It doesn’t get any dreamier than Paris.  Lovebirds gather from all over the world to soak in the city’s classic architecture, iconic monuments, bridges and parks, world-class dining and theatre.  Paris is romantic all year round but even more so in the spring and summer, so save it for another time when you can dine outside and wander along the Seine.

Where to go instead: Ditch Paris (just this once) and head to Dijon, the capitol city of the Burgundy region and less than a two-hour train ride away.  Full of cultural sights, old-world charm, marvellous restaurants and shopping and some of the country’s best wineries, Dijon is a lively city that’s also much more affordable.

London

London

(Photo: Thinkstock/Image Source)

Romantic strolls along the Thames, cruises, cozy pubs, panoramic city views and iconic sites are only some of the reasons why lovers flock to London, but given that it’s one of the world’s most visited cities and a simply huge tourist magnet, it’s safe to assume that the UK’s capital city is one place you don’t want to be on Valentine’s Day!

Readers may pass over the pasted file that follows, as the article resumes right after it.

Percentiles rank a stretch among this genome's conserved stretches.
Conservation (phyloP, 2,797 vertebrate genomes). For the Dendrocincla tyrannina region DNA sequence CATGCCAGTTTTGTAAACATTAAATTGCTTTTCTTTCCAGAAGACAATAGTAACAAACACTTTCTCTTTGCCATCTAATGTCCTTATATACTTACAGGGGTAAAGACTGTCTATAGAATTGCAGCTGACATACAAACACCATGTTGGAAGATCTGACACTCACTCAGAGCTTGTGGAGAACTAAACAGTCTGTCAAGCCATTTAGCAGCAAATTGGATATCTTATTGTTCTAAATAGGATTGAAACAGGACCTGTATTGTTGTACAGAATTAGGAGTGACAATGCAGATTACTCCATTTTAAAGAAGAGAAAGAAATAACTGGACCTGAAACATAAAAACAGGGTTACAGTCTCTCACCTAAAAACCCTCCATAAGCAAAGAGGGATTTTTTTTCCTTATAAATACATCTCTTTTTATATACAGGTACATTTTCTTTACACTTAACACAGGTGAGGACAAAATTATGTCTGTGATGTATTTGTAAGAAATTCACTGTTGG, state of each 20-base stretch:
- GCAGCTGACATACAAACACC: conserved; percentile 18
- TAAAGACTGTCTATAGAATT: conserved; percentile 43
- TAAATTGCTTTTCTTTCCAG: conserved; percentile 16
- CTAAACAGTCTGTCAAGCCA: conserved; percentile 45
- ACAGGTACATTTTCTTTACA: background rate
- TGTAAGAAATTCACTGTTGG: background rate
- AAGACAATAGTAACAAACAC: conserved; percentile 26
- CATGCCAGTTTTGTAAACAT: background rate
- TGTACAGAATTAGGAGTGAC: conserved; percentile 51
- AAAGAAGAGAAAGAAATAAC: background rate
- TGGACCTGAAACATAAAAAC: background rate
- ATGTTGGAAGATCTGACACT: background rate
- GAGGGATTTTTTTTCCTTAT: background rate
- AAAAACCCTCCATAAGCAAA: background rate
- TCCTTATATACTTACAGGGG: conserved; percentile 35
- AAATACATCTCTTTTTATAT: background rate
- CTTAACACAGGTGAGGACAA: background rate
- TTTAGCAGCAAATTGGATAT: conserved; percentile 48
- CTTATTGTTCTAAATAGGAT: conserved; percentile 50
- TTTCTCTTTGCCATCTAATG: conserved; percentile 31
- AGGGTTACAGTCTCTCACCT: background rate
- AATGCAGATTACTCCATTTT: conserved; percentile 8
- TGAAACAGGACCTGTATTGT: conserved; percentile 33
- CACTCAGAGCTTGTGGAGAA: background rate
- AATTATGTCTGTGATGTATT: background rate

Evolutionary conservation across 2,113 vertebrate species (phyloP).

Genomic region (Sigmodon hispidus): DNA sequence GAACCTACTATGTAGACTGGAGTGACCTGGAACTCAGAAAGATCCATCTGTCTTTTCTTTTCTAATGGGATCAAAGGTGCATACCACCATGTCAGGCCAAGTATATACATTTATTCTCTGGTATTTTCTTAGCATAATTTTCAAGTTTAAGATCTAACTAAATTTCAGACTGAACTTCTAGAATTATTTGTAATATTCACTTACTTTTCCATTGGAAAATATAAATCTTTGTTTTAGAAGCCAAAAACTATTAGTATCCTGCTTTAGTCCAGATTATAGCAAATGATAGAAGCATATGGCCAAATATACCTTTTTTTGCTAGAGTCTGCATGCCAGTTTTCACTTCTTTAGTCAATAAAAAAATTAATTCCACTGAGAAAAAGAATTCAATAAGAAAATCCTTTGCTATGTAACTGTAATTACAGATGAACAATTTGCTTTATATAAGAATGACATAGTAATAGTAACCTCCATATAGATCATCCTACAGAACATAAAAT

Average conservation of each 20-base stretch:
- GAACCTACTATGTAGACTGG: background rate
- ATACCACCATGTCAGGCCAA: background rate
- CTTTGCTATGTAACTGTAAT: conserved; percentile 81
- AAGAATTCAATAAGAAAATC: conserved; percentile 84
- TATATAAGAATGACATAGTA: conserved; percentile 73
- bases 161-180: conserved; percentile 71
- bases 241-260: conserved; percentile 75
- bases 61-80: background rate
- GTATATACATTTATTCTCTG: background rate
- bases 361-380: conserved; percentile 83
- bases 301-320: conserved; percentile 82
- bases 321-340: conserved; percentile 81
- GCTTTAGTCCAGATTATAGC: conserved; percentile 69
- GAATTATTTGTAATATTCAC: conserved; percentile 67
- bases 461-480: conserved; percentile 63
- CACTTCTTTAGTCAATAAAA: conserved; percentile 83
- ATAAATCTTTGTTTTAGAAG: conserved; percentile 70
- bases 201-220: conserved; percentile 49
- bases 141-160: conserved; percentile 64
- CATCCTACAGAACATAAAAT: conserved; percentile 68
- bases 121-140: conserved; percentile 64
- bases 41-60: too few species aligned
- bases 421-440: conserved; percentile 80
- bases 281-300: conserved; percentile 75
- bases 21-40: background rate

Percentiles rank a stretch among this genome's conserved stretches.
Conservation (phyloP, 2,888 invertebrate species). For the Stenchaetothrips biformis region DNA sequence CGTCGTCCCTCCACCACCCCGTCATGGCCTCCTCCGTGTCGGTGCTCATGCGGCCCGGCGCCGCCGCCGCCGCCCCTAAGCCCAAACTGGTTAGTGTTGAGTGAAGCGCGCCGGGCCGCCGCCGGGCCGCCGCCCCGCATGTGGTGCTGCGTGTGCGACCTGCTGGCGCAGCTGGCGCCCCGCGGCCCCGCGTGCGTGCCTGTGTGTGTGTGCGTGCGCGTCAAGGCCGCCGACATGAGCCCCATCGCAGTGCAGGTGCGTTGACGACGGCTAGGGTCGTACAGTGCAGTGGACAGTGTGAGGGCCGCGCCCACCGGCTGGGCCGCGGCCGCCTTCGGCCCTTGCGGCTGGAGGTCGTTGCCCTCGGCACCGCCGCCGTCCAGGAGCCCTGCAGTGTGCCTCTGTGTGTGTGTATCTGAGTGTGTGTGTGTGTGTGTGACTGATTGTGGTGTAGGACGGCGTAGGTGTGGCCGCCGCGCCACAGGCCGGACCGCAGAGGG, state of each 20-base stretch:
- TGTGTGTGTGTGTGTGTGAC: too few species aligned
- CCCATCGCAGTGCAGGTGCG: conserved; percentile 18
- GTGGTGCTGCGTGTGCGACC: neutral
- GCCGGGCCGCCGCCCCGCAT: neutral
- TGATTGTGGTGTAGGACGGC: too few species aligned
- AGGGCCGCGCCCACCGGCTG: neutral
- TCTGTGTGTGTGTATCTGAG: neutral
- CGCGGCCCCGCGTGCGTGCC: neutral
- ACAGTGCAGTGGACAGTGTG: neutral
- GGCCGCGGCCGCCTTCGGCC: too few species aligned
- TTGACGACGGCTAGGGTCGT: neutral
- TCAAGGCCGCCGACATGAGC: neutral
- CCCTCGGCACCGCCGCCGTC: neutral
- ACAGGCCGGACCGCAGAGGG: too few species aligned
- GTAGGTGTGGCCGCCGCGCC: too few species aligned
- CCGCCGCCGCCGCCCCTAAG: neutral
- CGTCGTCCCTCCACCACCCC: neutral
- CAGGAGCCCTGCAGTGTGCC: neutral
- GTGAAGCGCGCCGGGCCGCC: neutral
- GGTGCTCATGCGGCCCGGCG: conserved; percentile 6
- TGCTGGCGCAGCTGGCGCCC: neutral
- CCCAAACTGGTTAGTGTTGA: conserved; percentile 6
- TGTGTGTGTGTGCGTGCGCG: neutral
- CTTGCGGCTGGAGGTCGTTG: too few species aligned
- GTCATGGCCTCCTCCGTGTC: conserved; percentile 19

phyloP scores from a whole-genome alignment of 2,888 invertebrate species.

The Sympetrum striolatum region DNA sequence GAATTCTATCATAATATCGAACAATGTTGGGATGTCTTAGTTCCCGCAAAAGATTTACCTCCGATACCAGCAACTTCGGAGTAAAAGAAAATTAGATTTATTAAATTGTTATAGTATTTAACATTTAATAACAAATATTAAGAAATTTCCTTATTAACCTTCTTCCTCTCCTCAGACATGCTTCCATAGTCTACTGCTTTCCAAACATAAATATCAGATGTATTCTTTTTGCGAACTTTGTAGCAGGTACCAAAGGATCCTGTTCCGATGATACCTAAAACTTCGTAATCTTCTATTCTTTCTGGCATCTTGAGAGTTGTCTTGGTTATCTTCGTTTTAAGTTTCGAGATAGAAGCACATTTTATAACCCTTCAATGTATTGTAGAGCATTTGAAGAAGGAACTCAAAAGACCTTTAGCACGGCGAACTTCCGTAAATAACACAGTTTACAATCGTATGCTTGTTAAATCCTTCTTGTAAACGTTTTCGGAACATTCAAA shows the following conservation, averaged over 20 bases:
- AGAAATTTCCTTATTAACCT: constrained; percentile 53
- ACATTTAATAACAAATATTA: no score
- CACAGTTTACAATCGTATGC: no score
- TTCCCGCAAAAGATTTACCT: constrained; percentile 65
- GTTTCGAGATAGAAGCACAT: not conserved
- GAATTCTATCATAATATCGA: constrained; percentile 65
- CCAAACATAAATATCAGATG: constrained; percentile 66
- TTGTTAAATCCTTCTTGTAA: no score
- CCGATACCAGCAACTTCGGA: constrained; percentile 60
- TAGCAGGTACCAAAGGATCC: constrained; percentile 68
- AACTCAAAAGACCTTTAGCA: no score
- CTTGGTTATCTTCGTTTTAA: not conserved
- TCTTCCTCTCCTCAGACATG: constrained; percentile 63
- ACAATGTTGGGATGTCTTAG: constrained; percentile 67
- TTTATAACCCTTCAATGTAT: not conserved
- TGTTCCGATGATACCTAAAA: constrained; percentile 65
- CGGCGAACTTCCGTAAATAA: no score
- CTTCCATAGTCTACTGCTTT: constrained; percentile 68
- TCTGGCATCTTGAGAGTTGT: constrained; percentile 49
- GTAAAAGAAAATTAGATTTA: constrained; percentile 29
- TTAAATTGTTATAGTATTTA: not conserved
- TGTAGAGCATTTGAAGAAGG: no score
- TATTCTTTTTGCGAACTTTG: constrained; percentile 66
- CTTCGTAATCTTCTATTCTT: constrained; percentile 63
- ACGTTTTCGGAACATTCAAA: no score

Where to go instead: You can find plenty to do in the hip seaside city of Brighton, situated on the south coast of England and just a 50-minute train ride from the capital.  It offers the perfect mix of city life and laid-back beach lifestyle and boasts loads of food, art, and music festivals, a scenic waterfront and tons of shops and pubs – plus of course the world-famous Brighton Pier.  This globally up-and-coming destination is a cheaper and a far less crowded alternative to the bustling city of London, and it even made it onto TripAdvisor’s list of Top Destinations on the Rise for 2016.

Niagara Falls

Niagara Falls

(Photo: Thinkstock/iStock)

Niagara Falls is the fifth-most visited tourist attraction in the world with 22.5 million annual visits, according to Travel Weekly.  Sure, the famous falls are impressive: admiring them with your significant other might even be deemed romantic, but don’t drive out of your way just to visit because that romantic high won’t last long.

Big crowds are a certainty on Valentine’s Day, and hotels close to the falls become super pricey.  Plus there’s nothing romantic about the fast foods joints, arcades and tacky souvenir shops all around.

Where to go instead: Take in scenic water views in the charming lakeside town of Canandaigua, less than a two-hour drive from Niagara Falls and just 45 minutes west of the Finger Lakes.  Here, you can walk the pier along Canandaigua Lake; stroll through the Sonnenburg Gardens and Mansion Historic State Park; and enjoy wine tastings, art exhibits, and – frankly – some peace and quiet.